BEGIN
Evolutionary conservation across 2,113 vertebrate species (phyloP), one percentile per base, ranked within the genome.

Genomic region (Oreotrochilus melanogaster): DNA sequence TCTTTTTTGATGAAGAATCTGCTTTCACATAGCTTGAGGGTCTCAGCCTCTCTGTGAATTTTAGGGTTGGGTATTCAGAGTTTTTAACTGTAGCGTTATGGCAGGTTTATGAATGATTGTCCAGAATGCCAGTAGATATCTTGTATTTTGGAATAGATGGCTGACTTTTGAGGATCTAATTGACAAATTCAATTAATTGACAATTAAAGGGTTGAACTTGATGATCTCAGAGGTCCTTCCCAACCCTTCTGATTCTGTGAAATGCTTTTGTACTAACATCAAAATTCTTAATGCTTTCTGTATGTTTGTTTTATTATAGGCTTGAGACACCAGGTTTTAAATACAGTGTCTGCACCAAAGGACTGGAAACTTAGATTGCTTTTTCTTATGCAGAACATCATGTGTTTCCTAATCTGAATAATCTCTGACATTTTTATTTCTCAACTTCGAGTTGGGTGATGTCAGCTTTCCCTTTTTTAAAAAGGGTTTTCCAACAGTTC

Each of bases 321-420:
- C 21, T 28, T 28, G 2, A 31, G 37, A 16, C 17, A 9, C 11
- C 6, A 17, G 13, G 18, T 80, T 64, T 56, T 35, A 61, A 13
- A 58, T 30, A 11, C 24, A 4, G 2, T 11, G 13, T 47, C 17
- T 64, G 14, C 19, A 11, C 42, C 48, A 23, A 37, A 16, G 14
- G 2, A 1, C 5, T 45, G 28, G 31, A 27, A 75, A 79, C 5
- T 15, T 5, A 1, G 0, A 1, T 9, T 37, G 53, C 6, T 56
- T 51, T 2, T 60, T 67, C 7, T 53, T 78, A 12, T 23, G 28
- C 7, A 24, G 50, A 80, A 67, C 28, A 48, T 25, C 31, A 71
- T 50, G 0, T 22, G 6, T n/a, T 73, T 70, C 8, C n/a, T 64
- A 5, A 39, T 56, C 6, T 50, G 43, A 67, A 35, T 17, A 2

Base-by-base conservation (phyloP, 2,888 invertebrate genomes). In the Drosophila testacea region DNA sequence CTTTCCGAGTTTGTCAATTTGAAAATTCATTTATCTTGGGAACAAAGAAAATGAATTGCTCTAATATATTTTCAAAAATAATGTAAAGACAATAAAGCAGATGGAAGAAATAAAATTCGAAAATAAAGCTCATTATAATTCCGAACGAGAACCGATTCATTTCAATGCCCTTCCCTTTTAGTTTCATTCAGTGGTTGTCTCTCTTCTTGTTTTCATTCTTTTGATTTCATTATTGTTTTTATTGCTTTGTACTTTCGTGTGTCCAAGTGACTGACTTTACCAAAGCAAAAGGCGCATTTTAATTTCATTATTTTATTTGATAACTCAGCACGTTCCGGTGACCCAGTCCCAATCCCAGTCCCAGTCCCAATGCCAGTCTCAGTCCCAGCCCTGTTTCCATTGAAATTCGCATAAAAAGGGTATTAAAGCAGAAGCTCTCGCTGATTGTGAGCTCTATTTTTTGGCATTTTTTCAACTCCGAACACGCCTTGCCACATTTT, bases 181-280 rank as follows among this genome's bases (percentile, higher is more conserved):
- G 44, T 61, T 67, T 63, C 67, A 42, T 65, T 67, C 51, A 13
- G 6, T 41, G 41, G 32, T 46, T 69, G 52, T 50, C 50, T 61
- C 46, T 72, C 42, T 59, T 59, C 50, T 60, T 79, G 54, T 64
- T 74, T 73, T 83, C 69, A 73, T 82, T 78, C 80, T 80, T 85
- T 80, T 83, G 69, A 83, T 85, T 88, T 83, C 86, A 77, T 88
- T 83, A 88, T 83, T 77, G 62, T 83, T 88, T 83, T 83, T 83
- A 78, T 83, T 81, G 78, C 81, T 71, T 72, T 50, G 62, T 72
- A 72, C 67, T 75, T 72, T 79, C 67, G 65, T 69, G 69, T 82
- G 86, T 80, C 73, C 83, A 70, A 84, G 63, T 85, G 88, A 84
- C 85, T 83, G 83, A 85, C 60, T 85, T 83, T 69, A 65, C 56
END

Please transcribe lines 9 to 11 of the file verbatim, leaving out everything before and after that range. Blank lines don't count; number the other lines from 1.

- T 15, T 5, A 1, G 0, A 1, T 9, T 37, G 53, C 6, T 56
- T 51, T 2, T 60, T 67, C 7, T 53, T 78, A 12, T 23, G 28
- C 7, A 24, G 50, A 80, A 67, C 28, A 48, T 25, C 31, A 71